If you think the market will fall, there are two seemingly unusual exchange traded funds (ETFs) that you can buy and make a profit if it does fall. The BETA BEAR ETF UNITS (ASX: BEAR), as it is found on Google Finance, and the BetaShares Australian Equities Strong Bear Hedge Fund (ASX: BBOZ) enable you to make a profit when the market falls. Like a growing majority of ETFs, they do not passively track an index such as the S&P/ASX 200 (Index:…
To keep reading, enter your email address or login below.
If you think the market will fall, there are two seemingly unusual exchange traded funds (ETFs) that you can buy and make a profit if it does fall.
The BETA BEAR ETF UNITS (ASX: BEAR), as it is found on Google Finance, and the BetaShares Australian Equities Strong Bear Hedge Fund (ASX: BBOZ) enable you to make a profit when the market falls.
Like a growing majority of ETFs, they do not passively track an index such as the S&P/ASX 200 (Index: ^AXJO) (ASX: XJO). The ETFs use a set of rules to construct a fund which you can buy into on the market, like any other ordinary share.
How does it work?
The ‘BEAR’ fund uses its pool of capital, which accumulates when investors buy units in the ETF (similar to buying an ordinary share in a company) to sell ASX 200 futures contracts. If that all sounds a little confusing, don’t worry, I’ll explain.
A futures contract is a just contract which obligates you to do something in, yep, you guessed it, the future. By selling a futures contract on the ASX 200 the ETF is obligating itself to make payments to another party if the index rises .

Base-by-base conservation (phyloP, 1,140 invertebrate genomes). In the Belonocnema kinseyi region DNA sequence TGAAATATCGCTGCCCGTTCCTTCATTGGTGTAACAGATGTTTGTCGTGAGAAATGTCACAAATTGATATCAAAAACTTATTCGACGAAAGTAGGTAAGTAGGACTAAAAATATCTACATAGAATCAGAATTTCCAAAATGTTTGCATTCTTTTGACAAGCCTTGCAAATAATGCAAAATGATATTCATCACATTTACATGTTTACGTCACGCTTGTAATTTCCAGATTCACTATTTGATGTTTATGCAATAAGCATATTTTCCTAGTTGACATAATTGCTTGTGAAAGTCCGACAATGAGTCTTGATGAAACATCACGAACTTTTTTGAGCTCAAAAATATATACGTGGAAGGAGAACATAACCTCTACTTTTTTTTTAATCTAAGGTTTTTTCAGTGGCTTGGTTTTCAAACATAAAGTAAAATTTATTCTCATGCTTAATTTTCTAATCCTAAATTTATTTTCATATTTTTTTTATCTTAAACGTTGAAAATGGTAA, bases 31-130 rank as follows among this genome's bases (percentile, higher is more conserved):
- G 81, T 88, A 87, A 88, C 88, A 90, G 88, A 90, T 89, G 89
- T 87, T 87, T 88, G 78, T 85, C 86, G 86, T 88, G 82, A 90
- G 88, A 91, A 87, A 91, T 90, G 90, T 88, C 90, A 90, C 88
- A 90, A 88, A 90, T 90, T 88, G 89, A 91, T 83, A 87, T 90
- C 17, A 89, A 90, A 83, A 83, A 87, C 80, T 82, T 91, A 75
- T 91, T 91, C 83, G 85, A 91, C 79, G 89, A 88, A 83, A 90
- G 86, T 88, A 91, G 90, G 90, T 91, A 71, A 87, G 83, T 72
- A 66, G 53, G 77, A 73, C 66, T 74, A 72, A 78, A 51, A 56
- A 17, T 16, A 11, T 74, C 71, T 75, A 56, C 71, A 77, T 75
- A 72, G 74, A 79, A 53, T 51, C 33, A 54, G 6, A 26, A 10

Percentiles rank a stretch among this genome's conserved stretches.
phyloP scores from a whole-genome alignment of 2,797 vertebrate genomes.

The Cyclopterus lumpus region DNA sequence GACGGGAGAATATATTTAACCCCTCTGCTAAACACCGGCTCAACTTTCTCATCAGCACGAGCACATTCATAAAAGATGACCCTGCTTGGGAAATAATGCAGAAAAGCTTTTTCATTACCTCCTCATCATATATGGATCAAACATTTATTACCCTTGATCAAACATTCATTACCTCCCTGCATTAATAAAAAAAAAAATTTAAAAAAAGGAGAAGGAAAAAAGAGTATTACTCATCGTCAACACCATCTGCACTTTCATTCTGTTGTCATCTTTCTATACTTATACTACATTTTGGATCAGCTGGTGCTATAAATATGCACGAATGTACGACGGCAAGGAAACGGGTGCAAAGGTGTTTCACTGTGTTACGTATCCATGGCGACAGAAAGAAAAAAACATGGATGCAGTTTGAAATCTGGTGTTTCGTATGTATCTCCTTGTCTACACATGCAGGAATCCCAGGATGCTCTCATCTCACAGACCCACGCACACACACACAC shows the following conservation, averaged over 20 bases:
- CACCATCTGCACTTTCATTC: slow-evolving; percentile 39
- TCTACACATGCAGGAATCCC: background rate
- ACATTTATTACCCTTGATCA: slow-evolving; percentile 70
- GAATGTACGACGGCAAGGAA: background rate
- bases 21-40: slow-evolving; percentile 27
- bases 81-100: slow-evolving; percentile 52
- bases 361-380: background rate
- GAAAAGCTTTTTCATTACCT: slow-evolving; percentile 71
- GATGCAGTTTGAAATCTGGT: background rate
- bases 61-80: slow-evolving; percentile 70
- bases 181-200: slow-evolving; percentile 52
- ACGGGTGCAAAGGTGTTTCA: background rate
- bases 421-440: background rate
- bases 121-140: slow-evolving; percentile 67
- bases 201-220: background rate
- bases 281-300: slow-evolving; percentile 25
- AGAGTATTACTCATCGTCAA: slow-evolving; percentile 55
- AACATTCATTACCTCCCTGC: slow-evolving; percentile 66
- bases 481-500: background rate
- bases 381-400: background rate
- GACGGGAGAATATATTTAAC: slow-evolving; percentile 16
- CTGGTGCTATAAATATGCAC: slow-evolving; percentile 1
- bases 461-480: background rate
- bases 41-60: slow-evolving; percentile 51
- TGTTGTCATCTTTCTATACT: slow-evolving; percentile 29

For example, if the BEAR ETF sold a futures contract at today’s ASX 200 price of approximately 5,500 and the index went up to 5,600, they would pay the 100 points difference to the other party. That is about 1.8% (i.e. 100 / 5,500 = 1.8%) of the amount of the contract sold.
If the price went down to say 5,000 points, the BEAR ETF would receive a payment from the other party. In this example, it would be around 9% (i.e. 500 / 5,500 = 9%). Sounds simple enough.
The ‘Strong Bear’ ETF does exactly what the ordinary BEAR ETF does, but it doubles the exposure. Meaning, index changes have twice the effect.
Like virtually all other ETFs these funds charge management fees.
Why do people use these things?
Investors choose to use these types of ETFs as a way to protect against losses or bet on a market crash. The ETFs provide an alternative to other devices like contracts for difference (CFDs), shorting a stock (which is usually only available to professional fund managers), options, and individual futures contracts.
BEAR and Strong Bear are just two examples of the many different types of strategies which can be found on the ASX in ETF form.
Trying to predict short-term movements in the market is not a sound investment strategy in my opinion. However, many people often wonder how they can ‘short’ a share or protect their share portfolio like the professionals do. I’m not saying this is a perfect tool for everyone, but it is one super-easy way to bet against the S&P/ASX 200.
Motley Fool Contributor Owen Raszkiewicz does not have a financial interest in any company mentioned. Owen welcomes -- and encourages -- your feedback on Google+, LinkedIn or you can follow him on Twitter @ASXinvest.
The Motley Fool Australia has no position in any of the stocks mentioned. We Fools may not all hold the same opinions, but we all believe that considering a diverse range of insights makes us better investors. The Motley Fool has a disclosure policy. This article contains general investment advice only (under AFSL 400691). Authorised by Bruce Jackson.